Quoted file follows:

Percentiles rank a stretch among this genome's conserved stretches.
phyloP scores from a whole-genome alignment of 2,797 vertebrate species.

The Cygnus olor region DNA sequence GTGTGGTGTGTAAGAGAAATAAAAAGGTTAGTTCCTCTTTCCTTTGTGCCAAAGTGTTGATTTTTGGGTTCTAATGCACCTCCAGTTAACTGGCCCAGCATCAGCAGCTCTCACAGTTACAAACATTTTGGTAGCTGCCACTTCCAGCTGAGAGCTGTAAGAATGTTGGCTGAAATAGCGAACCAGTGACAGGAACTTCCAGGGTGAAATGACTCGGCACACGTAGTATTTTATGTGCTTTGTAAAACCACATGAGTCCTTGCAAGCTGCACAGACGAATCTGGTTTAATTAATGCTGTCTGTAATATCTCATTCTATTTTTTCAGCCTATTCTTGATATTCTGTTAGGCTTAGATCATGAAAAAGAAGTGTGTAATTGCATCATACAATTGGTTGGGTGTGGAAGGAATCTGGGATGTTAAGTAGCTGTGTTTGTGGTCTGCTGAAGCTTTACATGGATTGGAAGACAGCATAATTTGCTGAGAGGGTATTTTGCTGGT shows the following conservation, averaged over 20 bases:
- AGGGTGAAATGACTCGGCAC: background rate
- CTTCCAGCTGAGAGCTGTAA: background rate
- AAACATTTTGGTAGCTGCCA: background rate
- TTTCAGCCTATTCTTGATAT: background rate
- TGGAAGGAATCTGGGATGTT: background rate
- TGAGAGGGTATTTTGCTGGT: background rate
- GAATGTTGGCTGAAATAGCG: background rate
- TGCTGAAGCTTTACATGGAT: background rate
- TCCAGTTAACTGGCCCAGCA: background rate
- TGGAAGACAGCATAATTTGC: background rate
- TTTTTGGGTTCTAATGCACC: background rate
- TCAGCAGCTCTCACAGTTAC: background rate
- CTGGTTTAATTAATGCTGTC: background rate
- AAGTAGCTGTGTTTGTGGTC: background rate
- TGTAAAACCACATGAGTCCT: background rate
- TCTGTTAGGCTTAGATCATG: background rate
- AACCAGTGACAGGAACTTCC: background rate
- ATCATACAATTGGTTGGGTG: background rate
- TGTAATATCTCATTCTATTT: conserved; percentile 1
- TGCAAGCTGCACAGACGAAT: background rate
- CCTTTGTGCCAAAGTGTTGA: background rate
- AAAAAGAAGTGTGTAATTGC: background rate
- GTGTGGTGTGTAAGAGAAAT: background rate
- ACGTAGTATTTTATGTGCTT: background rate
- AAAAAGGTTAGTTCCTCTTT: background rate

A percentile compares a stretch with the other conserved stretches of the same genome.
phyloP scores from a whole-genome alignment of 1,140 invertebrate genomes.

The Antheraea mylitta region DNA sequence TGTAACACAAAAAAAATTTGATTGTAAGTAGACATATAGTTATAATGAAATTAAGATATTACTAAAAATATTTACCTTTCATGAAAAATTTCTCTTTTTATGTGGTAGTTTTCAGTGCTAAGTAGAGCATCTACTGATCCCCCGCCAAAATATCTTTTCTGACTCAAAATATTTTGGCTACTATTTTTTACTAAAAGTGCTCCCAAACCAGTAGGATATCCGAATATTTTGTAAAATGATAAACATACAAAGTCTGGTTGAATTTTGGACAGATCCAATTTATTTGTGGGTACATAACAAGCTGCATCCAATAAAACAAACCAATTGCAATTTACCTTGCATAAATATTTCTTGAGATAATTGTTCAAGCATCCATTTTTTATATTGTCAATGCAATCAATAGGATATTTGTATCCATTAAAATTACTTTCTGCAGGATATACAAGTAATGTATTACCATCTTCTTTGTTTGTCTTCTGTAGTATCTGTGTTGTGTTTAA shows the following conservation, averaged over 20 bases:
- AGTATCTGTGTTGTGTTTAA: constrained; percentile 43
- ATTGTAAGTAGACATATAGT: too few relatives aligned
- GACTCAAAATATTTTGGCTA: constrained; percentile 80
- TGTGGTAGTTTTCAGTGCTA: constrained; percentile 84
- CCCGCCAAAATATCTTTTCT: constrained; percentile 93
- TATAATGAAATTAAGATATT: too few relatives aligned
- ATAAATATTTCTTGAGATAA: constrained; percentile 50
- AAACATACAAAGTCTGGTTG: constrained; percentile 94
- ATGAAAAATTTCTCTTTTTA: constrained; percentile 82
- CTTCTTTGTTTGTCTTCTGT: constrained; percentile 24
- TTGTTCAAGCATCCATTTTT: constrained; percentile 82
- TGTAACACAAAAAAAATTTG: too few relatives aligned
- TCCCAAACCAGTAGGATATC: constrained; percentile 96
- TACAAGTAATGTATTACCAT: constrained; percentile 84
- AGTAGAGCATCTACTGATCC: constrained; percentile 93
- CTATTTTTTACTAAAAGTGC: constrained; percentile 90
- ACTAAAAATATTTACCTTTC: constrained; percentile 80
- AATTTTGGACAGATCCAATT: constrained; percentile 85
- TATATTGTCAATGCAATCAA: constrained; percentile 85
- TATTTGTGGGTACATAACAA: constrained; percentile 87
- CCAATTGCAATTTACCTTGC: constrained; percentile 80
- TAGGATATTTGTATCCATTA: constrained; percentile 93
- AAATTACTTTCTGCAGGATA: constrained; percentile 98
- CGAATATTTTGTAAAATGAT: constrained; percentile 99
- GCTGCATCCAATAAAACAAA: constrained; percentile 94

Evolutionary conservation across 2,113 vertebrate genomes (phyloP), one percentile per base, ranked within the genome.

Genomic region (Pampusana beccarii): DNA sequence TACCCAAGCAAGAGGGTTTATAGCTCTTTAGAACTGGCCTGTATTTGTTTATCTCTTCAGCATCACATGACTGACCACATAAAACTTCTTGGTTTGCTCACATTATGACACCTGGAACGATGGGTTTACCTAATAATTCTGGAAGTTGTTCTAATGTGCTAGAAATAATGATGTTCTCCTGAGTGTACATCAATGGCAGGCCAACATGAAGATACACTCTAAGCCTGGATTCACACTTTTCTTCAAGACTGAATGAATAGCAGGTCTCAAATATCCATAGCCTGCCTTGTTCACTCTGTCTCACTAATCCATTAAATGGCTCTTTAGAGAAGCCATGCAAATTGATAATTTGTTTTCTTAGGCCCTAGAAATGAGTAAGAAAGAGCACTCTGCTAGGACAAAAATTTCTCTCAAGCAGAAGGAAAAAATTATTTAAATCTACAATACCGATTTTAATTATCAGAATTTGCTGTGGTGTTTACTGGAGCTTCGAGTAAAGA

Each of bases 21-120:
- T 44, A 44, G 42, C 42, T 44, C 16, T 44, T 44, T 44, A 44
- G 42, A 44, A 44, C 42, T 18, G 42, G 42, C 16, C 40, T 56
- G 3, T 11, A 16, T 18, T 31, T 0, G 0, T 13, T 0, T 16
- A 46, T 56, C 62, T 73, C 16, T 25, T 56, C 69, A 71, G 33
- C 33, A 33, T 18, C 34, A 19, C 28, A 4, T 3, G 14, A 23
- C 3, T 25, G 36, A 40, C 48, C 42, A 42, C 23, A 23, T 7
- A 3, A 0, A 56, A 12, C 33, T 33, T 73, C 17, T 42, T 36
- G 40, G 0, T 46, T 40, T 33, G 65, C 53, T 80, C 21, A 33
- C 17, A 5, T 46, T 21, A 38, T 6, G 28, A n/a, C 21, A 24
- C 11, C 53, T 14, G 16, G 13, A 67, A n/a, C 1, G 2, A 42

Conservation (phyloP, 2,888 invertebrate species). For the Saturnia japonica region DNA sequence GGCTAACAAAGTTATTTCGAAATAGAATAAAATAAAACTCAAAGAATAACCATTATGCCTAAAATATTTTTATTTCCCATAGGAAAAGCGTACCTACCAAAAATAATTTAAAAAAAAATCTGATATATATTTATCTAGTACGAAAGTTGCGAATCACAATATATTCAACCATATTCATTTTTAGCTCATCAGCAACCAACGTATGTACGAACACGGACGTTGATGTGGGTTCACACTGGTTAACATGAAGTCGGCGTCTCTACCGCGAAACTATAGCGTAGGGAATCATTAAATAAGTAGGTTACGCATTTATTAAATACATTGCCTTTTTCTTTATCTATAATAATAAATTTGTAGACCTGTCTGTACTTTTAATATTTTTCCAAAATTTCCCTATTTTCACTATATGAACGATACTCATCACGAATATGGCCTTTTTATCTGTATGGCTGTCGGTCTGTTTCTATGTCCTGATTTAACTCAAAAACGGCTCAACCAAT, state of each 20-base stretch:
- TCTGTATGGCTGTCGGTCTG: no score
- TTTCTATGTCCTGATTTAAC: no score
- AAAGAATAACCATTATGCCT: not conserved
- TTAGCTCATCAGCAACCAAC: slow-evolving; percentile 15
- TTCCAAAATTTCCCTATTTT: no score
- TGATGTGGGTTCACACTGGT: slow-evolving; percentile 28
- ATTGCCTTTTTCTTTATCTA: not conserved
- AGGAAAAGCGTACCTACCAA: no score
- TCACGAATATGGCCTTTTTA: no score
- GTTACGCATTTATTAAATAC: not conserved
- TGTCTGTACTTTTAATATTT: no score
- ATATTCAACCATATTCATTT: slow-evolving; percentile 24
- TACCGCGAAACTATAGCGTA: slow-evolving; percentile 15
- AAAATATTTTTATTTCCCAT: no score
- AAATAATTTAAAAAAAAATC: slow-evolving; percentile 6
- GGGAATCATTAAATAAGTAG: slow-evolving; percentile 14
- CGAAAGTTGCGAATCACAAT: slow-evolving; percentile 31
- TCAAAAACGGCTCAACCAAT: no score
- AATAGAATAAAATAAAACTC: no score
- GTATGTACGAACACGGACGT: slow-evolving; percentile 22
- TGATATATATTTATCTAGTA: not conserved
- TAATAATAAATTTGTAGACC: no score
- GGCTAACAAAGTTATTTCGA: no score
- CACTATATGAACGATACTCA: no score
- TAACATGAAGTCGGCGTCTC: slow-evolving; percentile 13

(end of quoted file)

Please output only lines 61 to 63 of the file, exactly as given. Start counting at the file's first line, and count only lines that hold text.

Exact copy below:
- G 42, A 44, A 44, C 42, T 18, G 42, G 42, C 16, C 40, T 56
- G 3, T 11, A 16, T 18, T 31, T 0, G 0, T 13, T 0, T 16
- A 46, T 56, C 62, T 73, C 16, T 25, T 56, C 69, A 71, G 33